Think of painters, writers, innovators, coders, composers or researchers, and many other careers or pursuits that really require functioning ALONE. Being by yourself is mandated, by definition, to provide that state of mind that allows to create, to focus and to work towards a defined goal. The human mind needs that quiet time, that sense of being in flow with the process of being immersed in a self-introspective state. So why do we complain of being lonely, of having more anxiety and depressive thoughts as a result? You may have read or heard all of the recent emphasis on how there is about 33% of the population having mental health issues due to the isolation from the coronavirus quarantine. Yes, being alone and lonely are not the same. The difference may lie in whether one sees being by one’s self as a positive choice or a state imposed on one to tolerate.

Whoever thought of making lemonade if all you have are lemons must have been an optimist. What we know from positive psychology is that a pessimistic worldview may be realistic, but for our mental health, being on the positive side promotes health in all respects. Wikipedia defines positive psychology as:” the study of the “good life”, or the positive aspects of the human experience that make life worth living.” So how can we take these unusual circumstances currently in our lives and make even the loneliness from isolation work for us? I don’t mean to disregard the issue of choice in preferring limited social contact as opposed to having to be quarantined or living in involuntary isolation (as in incarceration or due to illness).

How do we survive this unimaginable period in our lives by making the best of it? I have heard from many who have started a new hobby, discovered aspects of self or traits of a partner heretofore unnoticed, learned to pay more attention to what one eats, or can do when time is available. How one approaches the unexpected circumstances center on our beliefs, attitudes and mindset. If I see myself as a victim, any situation can be reinforcing that perception. If I look to find some meaning, or purpose to what is happening to me, I will be better able to counter the effects, negative as they might possibly be. The losses we may have suffered mean grief is in our heart and we need the time to deal with it and cherish the memories.

So I want to encourage us all to seek connections, to look up old friends, to volunteer for some cause that is important, and most of all, to be kind and compassionate to each other. Wear a mask, say hello or wave, keep the distance, and most importantly, do those things that bring joy to you and to those you care about.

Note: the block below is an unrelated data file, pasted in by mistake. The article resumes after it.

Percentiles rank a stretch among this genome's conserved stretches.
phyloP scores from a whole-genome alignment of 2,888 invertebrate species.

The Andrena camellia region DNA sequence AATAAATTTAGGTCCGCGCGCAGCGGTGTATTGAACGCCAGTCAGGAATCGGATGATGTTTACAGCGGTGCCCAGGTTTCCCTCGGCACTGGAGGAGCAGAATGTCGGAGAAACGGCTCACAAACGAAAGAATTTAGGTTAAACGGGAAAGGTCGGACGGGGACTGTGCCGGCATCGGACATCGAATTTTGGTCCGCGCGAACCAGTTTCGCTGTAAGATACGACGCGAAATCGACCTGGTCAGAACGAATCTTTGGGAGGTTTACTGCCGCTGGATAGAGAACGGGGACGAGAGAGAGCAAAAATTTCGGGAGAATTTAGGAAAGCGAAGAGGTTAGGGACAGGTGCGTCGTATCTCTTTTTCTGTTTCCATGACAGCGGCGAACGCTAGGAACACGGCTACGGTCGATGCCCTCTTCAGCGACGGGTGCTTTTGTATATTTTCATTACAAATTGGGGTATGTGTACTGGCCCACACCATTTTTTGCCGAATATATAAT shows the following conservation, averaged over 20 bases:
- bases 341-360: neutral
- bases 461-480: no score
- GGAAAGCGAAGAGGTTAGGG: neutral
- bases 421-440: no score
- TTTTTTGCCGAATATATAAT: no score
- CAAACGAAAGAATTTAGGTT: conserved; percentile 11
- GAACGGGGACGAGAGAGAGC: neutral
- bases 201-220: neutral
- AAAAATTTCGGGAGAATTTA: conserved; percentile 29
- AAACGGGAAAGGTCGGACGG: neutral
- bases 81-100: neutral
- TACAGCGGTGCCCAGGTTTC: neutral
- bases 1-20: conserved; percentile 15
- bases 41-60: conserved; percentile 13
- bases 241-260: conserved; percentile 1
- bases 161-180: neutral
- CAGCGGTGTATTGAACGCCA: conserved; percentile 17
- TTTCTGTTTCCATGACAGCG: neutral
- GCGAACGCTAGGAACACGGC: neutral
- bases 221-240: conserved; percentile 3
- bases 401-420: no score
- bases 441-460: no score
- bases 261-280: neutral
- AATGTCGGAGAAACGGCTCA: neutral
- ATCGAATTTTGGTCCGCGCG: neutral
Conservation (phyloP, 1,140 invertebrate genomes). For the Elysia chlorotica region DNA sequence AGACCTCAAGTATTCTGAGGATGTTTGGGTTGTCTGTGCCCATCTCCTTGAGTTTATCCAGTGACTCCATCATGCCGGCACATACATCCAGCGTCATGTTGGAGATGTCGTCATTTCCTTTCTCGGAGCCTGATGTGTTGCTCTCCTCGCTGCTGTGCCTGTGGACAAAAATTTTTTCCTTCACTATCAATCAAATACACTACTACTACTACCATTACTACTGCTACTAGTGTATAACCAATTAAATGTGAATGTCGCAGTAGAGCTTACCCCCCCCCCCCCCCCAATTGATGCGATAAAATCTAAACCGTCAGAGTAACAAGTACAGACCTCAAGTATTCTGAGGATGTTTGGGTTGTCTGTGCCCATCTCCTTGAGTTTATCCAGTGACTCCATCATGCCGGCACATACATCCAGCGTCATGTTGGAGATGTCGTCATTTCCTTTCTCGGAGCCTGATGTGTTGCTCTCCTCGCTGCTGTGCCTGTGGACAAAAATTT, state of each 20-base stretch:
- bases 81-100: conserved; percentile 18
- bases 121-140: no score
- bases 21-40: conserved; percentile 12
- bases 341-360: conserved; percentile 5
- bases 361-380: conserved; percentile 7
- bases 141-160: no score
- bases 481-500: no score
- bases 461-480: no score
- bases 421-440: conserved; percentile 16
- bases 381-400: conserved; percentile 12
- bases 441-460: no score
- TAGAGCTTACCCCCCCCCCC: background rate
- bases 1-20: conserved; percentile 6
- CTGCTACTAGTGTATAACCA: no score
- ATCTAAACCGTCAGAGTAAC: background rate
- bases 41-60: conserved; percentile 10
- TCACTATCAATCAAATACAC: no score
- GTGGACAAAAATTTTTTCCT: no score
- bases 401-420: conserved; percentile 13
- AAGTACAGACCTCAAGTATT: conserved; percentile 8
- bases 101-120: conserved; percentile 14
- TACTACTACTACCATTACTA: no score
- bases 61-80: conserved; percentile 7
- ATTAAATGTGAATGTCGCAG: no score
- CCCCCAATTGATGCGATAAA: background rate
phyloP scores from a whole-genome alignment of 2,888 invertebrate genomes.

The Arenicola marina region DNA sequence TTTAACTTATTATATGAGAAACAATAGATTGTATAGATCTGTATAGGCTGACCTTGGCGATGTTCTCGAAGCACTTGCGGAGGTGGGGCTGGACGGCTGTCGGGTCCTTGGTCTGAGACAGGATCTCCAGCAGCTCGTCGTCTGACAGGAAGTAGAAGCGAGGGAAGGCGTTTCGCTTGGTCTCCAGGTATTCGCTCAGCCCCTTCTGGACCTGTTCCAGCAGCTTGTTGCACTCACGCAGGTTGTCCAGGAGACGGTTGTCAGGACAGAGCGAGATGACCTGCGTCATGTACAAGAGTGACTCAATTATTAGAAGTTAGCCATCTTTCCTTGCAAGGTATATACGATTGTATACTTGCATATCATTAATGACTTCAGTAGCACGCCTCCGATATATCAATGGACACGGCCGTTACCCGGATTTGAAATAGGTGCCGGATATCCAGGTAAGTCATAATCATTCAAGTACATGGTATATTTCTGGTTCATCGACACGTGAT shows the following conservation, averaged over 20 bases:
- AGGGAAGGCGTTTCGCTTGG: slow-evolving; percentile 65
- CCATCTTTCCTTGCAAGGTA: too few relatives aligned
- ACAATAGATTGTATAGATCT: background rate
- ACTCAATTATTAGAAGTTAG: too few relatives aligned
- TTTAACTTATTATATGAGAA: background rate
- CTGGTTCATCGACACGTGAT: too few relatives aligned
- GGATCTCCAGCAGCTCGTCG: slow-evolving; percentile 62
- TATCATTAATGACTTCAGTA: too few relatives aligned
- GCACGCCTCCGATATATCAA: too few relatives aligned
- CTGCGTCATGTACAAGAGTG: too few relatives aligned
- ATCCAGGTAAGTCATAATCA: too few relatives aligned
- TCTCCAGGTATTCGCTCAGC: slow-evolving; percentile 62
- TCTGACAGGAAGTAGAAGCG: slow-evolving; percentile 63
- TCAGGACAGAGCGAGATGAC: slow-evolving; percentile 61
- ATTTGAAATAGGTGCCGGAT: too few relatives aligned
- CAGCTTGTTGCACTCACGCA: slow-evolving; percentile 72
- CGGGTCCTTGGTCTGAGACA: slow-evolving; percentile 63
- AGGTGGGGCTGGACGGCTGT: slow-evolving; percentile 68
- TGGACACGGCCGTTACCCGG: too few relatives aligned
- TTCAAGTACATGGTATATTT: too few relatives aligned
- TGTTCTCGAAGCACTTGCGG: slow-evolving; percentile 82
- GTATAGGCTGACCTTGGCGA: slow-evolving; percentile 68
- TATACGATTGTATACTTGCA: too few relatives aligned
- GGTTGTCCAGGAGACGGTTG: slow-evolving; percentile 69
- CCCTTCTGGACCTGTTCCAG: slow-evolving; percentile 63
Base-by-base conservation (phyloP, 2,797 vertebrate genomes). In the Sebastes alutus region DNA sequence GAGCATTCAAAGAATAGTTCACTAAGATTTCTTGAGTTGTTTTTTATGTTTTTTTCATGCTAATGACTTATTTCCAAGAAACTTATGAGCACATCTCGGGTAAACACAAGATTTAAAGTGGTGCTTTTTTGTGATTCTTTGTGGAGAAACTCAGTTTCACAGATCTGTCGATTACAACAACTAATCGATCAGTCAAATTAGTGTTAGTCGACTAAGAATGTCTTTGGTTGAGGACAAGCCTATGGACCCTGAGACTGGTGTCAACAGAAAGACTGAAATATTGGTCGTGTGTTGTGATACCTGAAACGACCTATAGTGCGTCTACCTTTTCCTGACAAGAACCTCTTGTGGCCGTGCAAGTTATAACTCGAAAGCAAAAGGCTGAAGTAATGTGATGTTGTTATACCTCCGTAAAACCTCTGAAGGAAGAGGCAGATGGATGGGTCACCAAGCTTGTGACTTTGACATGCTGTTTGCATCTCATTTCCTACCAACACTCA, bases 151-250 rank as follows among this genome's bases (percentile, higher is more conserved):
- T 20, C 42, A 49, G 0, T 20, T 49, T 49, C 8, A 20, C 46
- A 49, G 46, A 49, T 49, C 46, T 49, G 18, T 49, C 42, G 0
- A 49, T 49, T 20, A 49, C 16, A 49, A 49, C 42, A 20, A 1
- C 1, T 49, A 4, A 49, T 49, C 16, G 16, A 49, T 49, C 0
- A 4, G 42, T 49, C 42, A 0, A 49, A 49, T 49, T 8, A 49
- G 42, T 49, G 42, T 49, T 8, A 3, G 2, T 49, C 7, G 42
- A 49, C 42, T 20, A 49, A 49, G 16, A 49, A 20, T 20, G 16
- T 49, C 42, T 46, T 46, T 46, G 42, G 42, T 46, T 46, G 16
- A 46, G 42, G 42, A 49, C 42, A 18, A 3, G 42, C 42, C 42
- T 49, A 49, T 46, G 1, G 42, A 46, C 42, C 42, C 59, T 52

Author Profile

Janan Broadbent, PhD
Janan Broadbent, PhD
As a psychologist in private practice since 1979, Janan Broadbent, Ph. D. offers individual, couples, group and family therapy, in addition to conducting workshops on topics such as stress management, communication skills and assertiveness. She writes about current issues relevant to relationship building and conflict resolution in LGBTQ and minority populations, with emphasis on health, fitness and education.

Born in Turkey, Dr. Broadbent earned her undergraduate degree in psychology in 1965. At that time, first as a Fulbright Scholar, then as a CENTO Fellow, she received her master's and doctorate degrees in psychology and education from the University of California at Los Angeles. She has taught graduate and undergraduate courses in psychology at St.Mary's College of Maryland, Mt. Vernon College in Washington, D. C., Johns Hopkins University and the College of Notre Dame in Baltimore. From 1981 to 1988, she was also the Director of Counseling at Notre Dame College.
While in graduate school, Dr. Broadbent worked for the Voice of America radio program, writing and recording materials on the cross-cultural college experience. She has been interviewed on various news programs on TV and has received media training.
Dr. Broadbent is a member of the American Psychological Association and has served as the chair for the Public Affairs Board and as a member of the Executive Council of the Maryland Psychological Association.
Dr. Broadbent's office is located at:
Village of Cross Keys, 120 West Quadrangle, 2 Hamill Road, Baltimore, Maryland 21210-1847 phone: 410-825-5577

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